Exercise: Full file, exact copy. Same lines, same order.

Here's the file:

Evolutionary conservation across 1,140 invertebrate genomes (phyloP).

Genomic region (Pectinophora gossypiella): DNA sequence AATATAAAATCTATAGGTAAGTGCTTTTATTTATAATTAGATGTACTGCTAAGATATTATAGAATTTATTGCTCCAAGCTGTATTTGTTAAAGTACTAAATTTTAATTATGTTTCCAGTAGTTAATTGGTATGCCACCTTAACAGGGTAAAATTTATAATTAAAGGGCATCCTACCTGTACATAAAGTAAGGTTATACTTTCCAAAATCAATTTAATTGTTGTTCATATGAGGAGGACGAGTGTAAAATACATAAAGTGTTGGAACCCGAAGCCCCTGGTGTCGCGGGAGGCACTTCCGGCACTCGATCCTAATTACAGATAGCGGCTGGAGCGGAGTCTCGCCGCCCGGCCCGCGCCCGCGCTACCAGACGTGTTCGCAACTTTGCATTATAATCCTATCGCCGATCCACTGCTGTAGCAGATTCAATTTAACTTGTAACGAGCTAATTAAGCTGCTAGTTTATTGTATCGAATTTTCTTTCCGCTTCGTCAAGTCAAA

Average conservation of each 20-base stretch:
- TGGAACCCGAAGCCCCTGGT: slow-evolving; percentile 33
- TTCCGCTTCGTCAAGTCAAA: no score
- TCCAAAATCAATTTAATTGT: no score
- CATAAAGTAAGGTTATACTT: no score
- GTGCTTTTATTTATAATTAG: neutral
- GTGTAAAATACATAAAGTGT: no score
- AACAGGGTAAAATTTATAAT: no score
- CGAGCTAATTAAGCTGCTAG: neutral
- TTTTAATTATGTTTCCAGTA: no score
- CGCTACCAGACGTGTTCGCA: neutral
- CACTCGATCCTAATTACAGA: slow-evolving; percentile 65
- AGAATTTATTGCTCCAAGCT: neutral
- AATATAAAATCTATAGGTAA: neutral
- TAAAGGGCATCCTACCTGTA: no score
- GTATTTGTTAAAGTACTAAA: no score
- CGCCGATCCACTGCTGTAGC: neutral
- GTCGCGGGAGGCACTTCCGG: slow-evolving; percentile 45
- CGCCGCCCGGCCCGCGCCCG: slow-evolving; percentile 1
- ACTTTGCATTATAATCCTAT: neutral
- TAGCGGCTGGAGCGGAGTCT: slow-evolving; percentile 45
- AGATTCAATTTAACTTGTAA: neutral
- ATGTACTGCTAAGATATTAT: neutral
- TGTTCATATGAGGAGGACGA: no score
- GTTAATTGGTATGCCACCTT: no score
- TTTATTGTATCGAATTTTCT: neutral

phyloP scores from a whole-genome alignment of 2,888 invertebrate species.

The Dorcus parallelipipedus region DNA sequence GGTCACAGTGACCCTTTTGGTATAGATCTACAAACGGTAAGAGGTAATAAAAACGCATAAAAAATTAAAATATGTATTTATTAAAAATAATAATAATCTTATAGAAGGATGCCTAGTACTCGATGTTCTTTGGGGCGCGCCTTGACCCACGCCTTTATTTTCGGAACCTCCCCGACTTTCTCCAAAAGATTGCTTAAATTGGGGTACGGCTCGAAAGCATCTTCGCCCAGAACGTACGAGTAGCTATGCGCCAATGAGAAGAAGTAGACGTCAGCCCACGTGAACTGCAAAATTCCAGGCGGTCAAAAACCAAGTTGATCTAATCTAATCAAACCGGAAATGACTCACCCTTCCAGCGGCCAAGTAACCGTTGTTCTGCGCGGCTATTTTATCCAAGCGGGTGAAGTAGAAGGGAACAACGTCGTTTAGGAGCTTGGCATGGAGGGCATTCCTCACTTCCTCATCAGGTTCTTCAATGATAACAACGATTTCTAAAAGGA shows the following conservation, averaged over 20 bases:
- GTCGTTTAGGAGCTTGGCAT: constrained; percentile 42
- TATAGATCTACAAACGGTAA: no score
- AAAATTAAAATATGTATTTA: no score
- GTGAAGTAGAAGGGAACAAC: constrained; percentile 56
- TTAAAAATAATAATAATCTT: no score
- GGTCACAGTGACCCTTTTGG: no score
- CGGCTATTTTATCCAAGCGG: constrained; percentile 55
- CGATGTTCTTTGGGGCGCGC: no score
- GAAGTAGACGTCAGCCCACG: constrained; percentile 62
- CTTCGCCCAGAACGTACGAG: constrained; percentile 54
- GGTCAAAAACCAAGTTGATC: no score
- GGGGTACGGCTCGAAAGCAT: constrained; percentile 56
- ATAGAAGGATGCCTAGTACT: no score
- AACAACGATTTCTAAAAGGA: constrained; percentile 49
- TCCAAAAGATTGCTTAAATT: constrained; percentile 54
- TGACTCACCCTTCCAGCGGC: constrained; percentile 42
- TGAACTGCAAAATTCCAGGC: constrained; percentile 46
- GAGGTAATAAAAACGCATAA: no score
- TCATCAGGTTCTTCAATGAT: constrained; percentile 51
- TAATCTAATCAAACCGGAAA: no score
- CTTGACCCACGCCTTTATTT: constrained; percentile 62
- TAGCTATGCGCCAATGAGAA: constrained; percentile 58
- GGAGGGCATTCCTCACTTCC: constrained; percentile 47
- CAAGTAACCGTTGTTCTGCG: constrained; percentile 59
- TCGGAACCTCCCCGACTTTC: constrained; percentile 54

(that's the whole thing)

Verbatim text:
Evolutionary conservation across 1,140 invertebrate genomes (phyloP).

Genomic region (Pectinophora gossypiella): DNA sequence AATATAAAATCTATAGGTAAGTGCTTTTATTTATAATTAGATGTACTGCTAAGATATTATAGAATTTATTGCTCCAAGCTGTATTTGTTAAAGTACTAAATTTTAATTATGTTTCCAGTAGTTAATTGGTATGCCACCTTAACAGGGTAAAATTTATAATTAAAGGGCATCCTACCTGTACATAAAGTAAGGTTATACTTTCCAAAATCAATTTAATTGTTGTTCATATGAGGAGGACGAGTGTAAAATACATAAAGTGTTGGAACCCGAAGCCCCTGGTGTCGCGGGAGGCACTTCCGGCACTCGATCCTAATTACAGATAGCGGCTGGAGCGGAGTCTCGCCGCCCGGCCCGCGCCCGCGCTACCAGACGTGTTCGCAACTTTGCATTATAATCCTATCGCCGATCCACTGCTGTAGCAGATTCAATTTAACTTGTAACGAGCTAATTAAGCTGCTAGTTTATTGTATCGAATTTTCTTTCCGCTTCGTCAAGTCAAA

Average conservation of each 20-base stretch:
- TGGAACCCGAAGCCCCTGGT: slow-evolving; percentile 33
- TTCCGCTTCGTCAAGTCAAA: no score
- TCCAAAATCAATTTAATTGT: no score
- CATAAAGTAAGGTTATACTT: no score
- GTGCTTTTATTTATAATTAG: neutral
- GTGTAAAATACATAAAGTGT: no score
- AACAGGGTAAAATTTATAAT: no score
- CGAGCTAATTAAGCTGCTAG: neutral
- TTTTAATTATGTTTCCAGTA: no score
- CGCTACCAGACGTGTTCGCA: neutral
- CACTCGATCCTAATTACAGA: slow-evolving; percentile 65
- AGAATTTATTGCTCCAAGCT: neutral
- AATATAAAATCTATAGGTAA: neutral
- TAAAGGGCATCCTACCTGTA: no score
- GTATTTGTTAAAGTACTAAA: no score
- CGCCGATCCACTGCTGTAGC: neutral
- GTCGCGGGAGGCACTTCCGG: slow-evolving; percentile 45
- CGCCGCCCGGCCCGCGCCCG: slow-evolving; percentile 1
- ACTTTGCATTATAATCCTAT: neutral
- TAGCGGCTGGAGCGGAGTCT: slow-evolving; percentile 45
- AGATTCAATTTAACTTGTAA: neutral
- ATGTACTGCTAAGATATTAT: neutral
- TGTTCATATGAGGAGGACGA: no score
- GTTAATTGGTATGCCACCTT: no score
- TTTATTGTATCGAATTTTCT: neutral

phyloP scores from a whole-genome alignment of 2,888 invertebrate species.

The Dorcus parallelipipedus region DNA sequence GGTCACAGTGACCCTTTTGGTATAGATCTACAAACGGTAAGAGGTAATAAAAACGCATAAAAAATTAAAATATGTATTTATTAAAAATAATAATAATCTTATAGAAGGATGCCTAGTACTCGATGTTCTTTGGGGCGCGCCTTGACCCACGCCTTTATTTTCGGAACCTCCCCGACTTTCTCCAAAAGATTGCTTAAATTGGGGTACGGCTCGAAAGCATCTTCGCCCAGAACGTACGAGTAGCTATGCGCCAATGAGAAGAAGTAGACGTCAGCCCACGTGAACTGCAAAATTCCAGGCGGTCAAAAACCAAGTTGATCTAATCTAATCAAACCGGAAATGACTCACCCTTCCAGCGGCCAAGTAACCGTTGTTCTGCGCGGCTATTTTATCCAAGCGGGTGAAGTAGAAGGGAACAACGTCGTTTAGGAGCTTGGCATGGAGGGCATTCCTCACTTCCTCATCAGGTTCTTCAATGATAACAACGATTTCTAAAAGGA shows the following conservation, averaged over 20 bases:
- GTCGTTTAGGAGCTTGGCAT: constrained; percentile 42
- TATAGATCTACAAACGGTAA: no score
- AAAATTAAAATATGTATTTA: no score
- GTGAAGTAGAAGGGAACAAC: constrained; percentile 56
- TTAAAAATAATAATAATCTT: no score
- GGTCACAGTGACCCTTTTGG: no score
- CGGCTATTTTATCCAAGCGG: constrained; percentile 55
- CGATGTTCTTTGGGGCGCGC: no score
- GAAGTAGACGTCAGCCCACG: constrained; percentile 62
- CTTCGCCCAGAACGTACGAG: constrained; percentile 54
- GGTCAAAAACCAAGTTGATC: no score
- GGGGTACGGCTCGAAAGCAT: constrained; percentile 56
- ATAGAAGGATGCCTAGTACT: no score
- AACAACGATTTCTAAAAGGA: constrained; percentile 49
- TCCAAAAGATTGCTTAAATT: constrained; percentile 54
- TGACTCACCCTTCCAGCGGC: constrained; percentile 42
- TGAACTGCAAAATTCCAGGC: constrained; percentile 46
- GAGGTAATAAAAACGCATAA: no score
- TCATCAGGTTCTTCAATGAT: constrained; percentile 51
- TAATCTAATCAAACCGGAAA: no score
- CTTGACCCACGCCTTTATTT: constrained; percentile 62
- TAGCTATGCGCCAATGAGAA: constrained; percentile 58
- GGAGGGCATTCCTCACTTCC: constrained; percentile 47
- CAAGTAACCGTTGTTCTGCG: constrained; percentile 59
- TCGGAACCTCCCCGACTTTC: constrained; percentile 54